By Alex Vergara Inquirer MANILA, Philippines--When Butch Nayona and Sylvia Bautista hired the services of architect Dante Aguirre to design their respective condo units sometime ago, the two accomplished singles had a number of requirements that were quite similar. Nayona and Bautista have yet to meet each other, but like thousands of nameless, faceless executives based in Metro Manila, they work long hours in the office. Since both live alone most of the time, they have precious little time to spare fussing over minute details. In short, they each wanted a practical and functional place to come home to at the end of a long, hard working day. Yet their tastes and personalities couldn’t have been more different. “Both units can be classified as modern fusion,” says Aguirre. “I opted for modern bedrooms and resorted to a mixture of themes in other spaces based on what they like.” Nayona asked Aguirre to design a bedroom that could lull him to sleep even during the day. “As a call center manager, I used to work odd hours,” Nayona explains. “I wanted a room that’s dark and minimalist enough to help me quickly fall asleep.” Nayona has since left the call-center industry to strike out on his own as a human resources training consultant. But he retained the look of his Pasig unit, including the master bedroom with its “walk-in bathroom” and ash-gray walls. He converted a second, much smaller room into a library. “Since the bathroom came with a shower stall, I asked Dante to do away with the door,” he says. Low bed When there are visitors, Nayona merely locks the door leading to his bedroom-cum-office to get some privacy while doing his morning rituals. Apart from a series of built-in shelves, he opted for a low bed covered in dark sheets to set it off from the bleached narra floor. “A low bed is quite practical,” he says. “I can sit on it, work on it and even tie my shoes [while sitting on it] without me completely bending my back or lifting my legs.” To keep the wooden shelves from “moving” with the temperature, Aguirre had them sealed “to the last grain” with light gray automotive paint, which also imparts them with a matte sheen that contrasts nicely with the dark bedroom walls. If the mood in Nayona’s bedroom is a bit wintry, the opposite is evident in the unit’s public areas. In lieu of gray, Aguirre opted for homey summer shades such as brick red, beige and mocha. He also did away with hardwood floors in favor of shiny granite. The living room’s entertainment center is set off by a portion of the wall rendered in chiseled terra cotta, making the flat-screen TV and other high-tech gadgets focal points in themselves. A series of built-in compartments and wall-mounted shelves mirrors a similar set-up in the dining area. In lieu of compartments, Nayona opted for a long, L-shaped wooden seat that rests permanently on the wall. “The dining table also doubles as my work table because I now work half of the time at home,” he says. “I have no intention of moving any of my chairs.” A series of built-in wooden shelves in the dining area features various accent pieces Nayona acquired from his travels to Japan, Korea and Vietnam. The Oriental theme is repeated in an indoor Japanese rock garden complete with faux bamboo shoots that sits by the unit’s window. Mood “I find Japanese and Korean pieces very subtle,” he says. “I prefer them over ornate pieces usually associated with the Chinese.” It’s a good thing Nayona had the foresight to buy two adjacent units. He asked Aguirre to knock down the wall separating the two units before he had him redesign the entire space. Apart from a mood corridor complete with ecclesiastical symbols and a small indoor fountain set on a pedestal and illuminated by cove lighting, the additional space afforded Nayona, who loves to cook, a bigger-than-usual kitchen. Cabinets and sliding drawers made of kiln-dried wood and opaque glass betray their owner’s penchant for organization. For a more modern touch, he settled for an ochre backsplash made of tempered glass paired with shiny granite countertops. Bautista, on the other hand, wanted a bedroom that’s bright and easy to maintain. She also requested Aguirre to design a number of built-in cabinets for storage as well as aesthetic purposes. “Short of asking Dante to remove all those unsightly indoor plumbing,” says the customer services manager of an American multinational company, “I asked him to cover them with functional as well as faux cabinets.” Aguirre did that and more. Since not all pipes can be concealed under cabinets, he resorted to such devices as beams and cove lighting, evident in Bautista’s grayish green master bedroom with a padded leather headboard. Geomancy Bautista consulted a feng shui master in Manila before she moved into her two-story, two-bedroom Mandaluyong unit a couple of years ago. Fortunately, Aguirre didn’t have to do major rework to conform to the geomancer’s recommendations. “I had my headboard padded so that my head won’t be directly under a beam when I sleep,” she explains. “I also had Dante wrap sharp edges in my room with leather pads.” Since it’s not often one encounters a high-ceilinged stairwell in a condo unit (if there’s one at all!), Aguirre didn’t let the space go to waste. He had a blown-up picture of a sunflower framed and nailed to the ceiling as a focal point. A round light diffuser (or, in this case, enhancer) made of countless strings of shiny fiberglass dangles from the ceiling-mounted photo and casts its irregular shadow on the wall. Aguirre also did a wall installation made of dried plants, including fragrant eucalyptus leaves, by the stairs. The sunflower’s color, actually, ties in with the first floor’s color scheme, which ranges from dusty orange to rich ochre. The color scheme gradually changes from orange to lime green, warm to cool, fall to spring, as one climbs the naturally varnished stairs and into the two bedrooms on the second floor. To add an illusion of space in the dining room, which also doubles as a sitting area, Bautista had a huge mirror installed beside the four-seat dining table. “The mirror also doubles the amount of blessings that have come my way,” she says. Unlike Nayona, however, Bautista has very little time to cook so she settled for a smaller kitchen. Even then, Aguirre designed a small, but charming space for her to prepare breakfast and cook the occasional pasta. The pink kitchen, as Aguirre describes it, is infused with shots of silver and gray in the form of accent tiles to give the area a modern feel. Instead of brooms and other cleaning implements, Bautista keeps her dozens upon dozens of shoes (it seems no woman can have enough of ’em) in a “secret” compartment in the kitchen, right underneath the stairs. Rather than do it alone, Aguirre believes in collaborating with his clients. There’s no other way to do it, he says, if you both want to produce a finished product that’s mutually acceptable. For instance, he asked Bautista to source for curtains and various accent pieces, including Oriental-inspired tableware. “A designer can’t do it alone,” says Aguirre, who is scheduled to leave for Canada to work on several design projects. “I always encourage my clients to improve on their respective units so their personalities would eventually come out through their homes.” Photo courtesy of the Philippine Daily Inquirer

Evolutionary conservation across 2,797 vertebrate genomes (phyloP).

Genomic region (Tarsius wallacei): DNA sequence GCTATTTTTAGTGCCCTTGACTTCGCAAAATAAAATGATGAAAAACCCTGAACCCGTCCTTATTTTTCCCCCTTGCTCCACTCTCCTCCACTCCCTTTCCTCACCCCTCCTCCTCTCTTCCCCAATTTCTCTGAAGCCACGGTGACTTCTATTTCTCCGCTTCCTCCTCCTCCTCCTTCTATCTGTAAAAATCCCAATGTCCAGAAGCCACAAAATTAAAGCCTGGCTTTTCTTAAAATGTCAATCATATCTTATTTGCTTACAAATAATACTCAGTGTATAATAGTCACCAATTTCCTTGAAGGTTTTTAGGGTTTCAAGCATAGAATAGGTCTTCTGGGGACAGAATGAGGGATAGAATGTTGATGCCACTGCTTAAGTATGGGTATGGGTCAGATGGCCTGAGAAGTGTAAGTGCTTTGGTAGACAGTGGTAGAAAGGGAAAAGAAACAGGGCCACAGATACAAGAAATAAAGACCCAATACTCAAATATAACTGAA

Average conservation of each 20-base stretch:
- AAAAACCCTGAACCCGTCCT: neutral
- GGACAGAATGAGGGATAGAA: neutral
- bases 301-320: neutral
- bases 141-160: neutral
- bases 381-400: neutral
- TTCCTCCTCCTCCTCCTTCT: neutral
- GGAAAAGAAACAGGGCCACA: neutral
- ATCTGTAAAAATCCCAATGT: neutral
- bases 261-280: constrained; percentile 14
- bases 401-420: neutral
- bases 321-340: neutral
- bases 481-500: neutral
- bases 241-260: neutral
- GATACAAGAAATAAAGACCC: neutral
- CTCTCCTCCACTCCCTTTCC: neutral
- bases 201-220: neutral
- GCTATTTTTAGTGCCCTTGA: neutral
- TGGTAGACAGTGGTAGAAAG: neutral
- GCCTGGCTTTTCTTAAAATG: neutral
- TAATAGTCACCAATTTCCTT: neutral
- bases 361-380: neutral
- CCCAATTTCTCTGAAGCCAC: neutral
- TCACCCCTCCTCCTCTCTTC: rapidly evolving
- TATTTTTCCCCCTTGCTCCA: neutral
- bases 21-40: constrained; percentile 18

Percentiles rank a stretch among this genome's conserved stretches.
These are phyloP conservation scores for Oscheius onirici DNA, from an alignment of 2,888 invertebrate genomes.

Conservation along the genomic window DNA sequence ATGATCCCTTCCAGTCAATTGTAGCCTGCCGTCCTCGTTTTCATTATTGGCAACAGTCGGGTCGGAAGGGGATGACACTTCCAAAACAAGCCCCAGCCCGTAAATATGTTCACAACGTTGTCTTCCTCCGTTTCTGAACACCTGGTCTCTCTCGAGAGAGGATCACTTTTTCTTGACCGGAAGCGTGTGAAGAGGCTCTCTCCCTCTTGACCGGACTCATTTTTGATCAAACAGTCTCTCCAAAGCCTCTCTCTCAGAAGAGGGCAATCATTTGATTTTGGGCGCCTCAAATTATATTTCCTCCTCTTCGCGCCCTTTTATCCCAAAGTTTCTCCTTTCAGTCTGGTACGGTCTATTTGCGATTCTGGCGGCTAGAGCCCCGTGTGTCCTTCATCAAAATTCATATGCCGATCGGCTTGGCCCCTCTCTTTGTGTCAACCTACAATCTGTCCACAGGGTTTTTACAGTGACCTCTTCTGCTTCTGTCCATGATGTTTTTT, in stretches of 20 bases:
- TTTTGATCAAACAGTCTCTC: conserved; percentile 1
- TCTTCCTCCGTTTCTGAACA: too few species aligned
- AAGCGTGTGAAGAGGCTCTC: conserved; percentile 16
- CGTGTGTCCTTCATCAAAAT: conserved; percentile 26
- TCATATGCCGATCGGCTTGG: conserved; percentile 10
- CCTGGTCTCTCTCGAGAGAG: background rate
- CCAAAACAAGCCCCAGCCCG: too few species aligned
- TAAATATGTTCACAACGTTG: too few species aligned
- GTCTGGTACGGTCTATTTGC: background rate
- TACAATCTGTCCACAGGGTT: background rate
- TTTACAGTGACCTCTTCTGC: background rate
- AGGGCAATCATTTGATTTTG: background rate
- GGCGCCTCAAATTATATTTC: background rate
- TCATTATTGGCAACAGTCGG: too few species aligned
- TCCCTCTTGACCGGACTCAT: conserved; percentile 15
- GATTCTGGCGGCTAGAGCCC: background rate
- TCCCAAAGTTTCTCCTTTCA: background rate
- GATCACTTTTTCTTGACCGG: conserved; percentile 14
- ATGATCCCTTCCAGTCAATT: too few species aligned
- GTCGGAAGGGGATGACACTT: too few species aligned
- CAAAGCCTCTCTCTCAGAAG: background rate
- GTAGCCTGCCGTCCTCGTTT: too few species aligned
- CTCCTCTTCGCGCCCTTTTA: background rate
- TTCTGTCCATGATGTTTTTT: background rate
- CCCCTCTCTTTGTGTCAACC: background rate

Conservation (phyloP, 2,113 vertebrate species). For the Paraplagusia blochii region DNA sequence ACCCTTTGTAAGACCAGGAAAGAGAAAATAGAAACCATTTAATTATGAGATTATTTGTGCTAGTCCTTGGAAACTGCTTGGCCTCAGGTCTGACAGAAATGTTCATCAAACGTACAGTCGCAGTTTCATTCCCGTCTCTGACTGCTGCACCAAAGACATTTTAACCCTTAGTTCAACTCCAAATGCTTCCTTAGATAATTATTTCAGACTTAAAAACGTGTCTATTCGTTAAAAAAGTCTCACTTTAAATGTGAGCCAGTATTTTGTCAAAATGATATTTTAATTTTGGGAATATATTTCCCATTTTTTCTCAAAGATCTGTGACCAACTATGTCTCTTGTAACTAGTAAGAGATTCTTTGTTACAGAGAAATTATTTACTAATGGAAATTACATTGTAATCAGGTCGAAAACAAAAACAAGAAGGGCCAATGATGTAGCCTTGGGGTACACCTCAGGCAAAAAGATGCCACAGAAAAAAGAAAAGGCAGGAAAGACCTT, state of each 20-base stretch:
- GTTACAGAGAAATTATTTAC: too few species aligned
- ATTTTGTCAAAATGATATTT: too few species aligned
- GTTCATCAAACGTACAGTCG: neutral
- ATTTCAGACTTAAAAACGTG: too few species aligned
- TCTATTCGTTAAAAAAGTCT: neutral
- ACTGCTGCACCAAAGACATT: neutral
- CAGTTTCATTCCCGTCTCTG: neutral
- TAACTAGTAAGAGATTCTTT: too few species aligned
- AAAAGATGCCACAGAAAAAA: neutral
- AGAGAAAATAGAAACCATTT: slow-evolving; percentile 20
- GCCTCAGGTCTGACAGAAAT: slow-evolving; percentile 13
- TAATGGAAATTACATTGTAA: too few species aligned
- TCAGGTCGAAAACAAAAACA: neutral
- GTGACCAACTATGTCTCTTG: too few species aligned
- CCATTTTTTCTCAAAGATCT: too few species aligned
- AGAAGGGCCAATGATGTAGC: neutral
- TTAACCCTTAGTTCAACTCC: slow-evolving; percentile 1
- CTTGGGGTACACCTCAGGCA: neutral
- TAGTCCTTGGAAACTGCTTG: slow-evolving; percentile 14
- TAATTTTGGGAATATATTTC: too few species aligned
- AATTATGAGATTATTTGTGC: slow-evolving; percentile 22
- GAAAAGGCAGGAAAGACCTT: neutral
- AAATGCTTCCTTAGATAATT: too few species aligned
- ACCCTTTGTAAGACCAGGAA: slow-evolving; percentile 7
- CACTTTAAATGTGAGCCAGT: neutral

By Marcos de Guzman Jr. Inquirer MANILA, Philippines--Do you believe that the design of a house can affect the relationships between family members? Most definitely. While it is true that the basic function of a house is shelter, proper design can actually bring families closer and enhance relationships. The size of the house is not as important as its functionality. When planning to build or improve your home, consider these tips, which have been known to inspire family interaction. Living room The living room, which I would rather call the family room, is the place wherein the members can stay, play or even pray together. In designer houses, it is not fashionable to have a TV set in the living room. However, in the average house, this is where the entertainment center is found. Just ensure that the TV set is not the sole focal point of the room and that other activities can take place there simultaneously. Dining room The dining room must be situated in one of the most comfortable spots in the house. Do not put TV sets in this area. Mealtime is the best opportunity to hold family discussion, so keep this family time focused. Try to include a place for a breakfast caddy where oven toasters, microwave ovens, coffee makers and water dispensers can be stored, near the actual dining area. This will teach the children to help themselves, instead of relying on other persons to do things for them. Kitchen The kitchen must be properly planned for time and motion efficiency. If planned well, this may be the best area in the house where the kids can learn how to organize. A neat and functional kitchen may also arouse the children’s interest in cooking. It would be great to have a double bowl kitchen sink that two people can use simultaneously. Instead of having one kitchen faucet that swivels, install two separate faucets. This type of sink will enable siblings to share the responsibility of washing dishes, which could make the task more enjoyable. Bedroom Do not put a TV set inside your bedroom. This will allow the couple more time to talk to each other and more time for intimacy. Although many people have workstations inside the bedroom, it is advisable to have this in a separate area or tucked away in a corner where it will not distinctly remind you of daily activities and problems, thus affecting your sleep or your attention to your spouse. However, it is all right to have a small writing desk for your journal or short reminders. Some people like to put a refrigerator inside their bedroom, just like in hotels, but this is not always a good idea. It is much better to share meals with the other members of the family rather than eating by yourself. Having food so close at hand can be too much temptation. It is nice to have positive mental attitude triggering mechanisms inside your room. It could be in the form of your family pictures, children’s photos, or pleasant souvenirs from your trips. It can be a picture of religious devotion or a holy icon. It is not necessary to give each of your children his own room. It is important, however, to give each one of them his own space. Siblings of the same gender can share one big room with their own area defined with a divider of sorts for a little privacy. This enables them to interact even while keeping their own space. The bigger room also allows for better ventilation and can be more economical to cool. On the other hand, giving them their own rooms would create too much individualism and will rob them of the opportunity to mingle and communicate. Make sure that lighting is designed carefully, such that each person can get as much or as little as he needs. Bathroom A good time to plan your day could be in the toilet, since it is often the first place you go in the morning. Make enough room in front of the mirror for the couple to use it simultaneously. You do not need two washbasins; one will do, as long as there is sufficient space for a second person. This translates to approximately an additional 15 minutes of available time for spouses to communicate, which is vital if the spouses are always in a hurry every morning. Common spaces If possible, it is better to have a common study area that is comfortable and free of distractions, meaning no TV and no PlayStation. A computer may be placed but strict guidelines when it comes to games and entertainment must be imposed. It is ideal to have only one TV set per home. This ensures that the family members can watch shows together. It likewise allows the family to learn the art of negotiation and reciprocity. Later in life, this skill could prove useful, especially if they decide to go into business together. It would be nice to have a space in the house to store your books and reading materials, with well-lit corners to sit and read. This is one activity that must be encouraged in kids early on. Children’s books should be placed within the child’s reach, while any adult books should be kept away or on higher shelves. These are just a few points that can be considered in designing or renovating a home with family togetherness as the main objective in mind. With careful thought, you can come up with other clever ways to help turn your house into a home with a soul.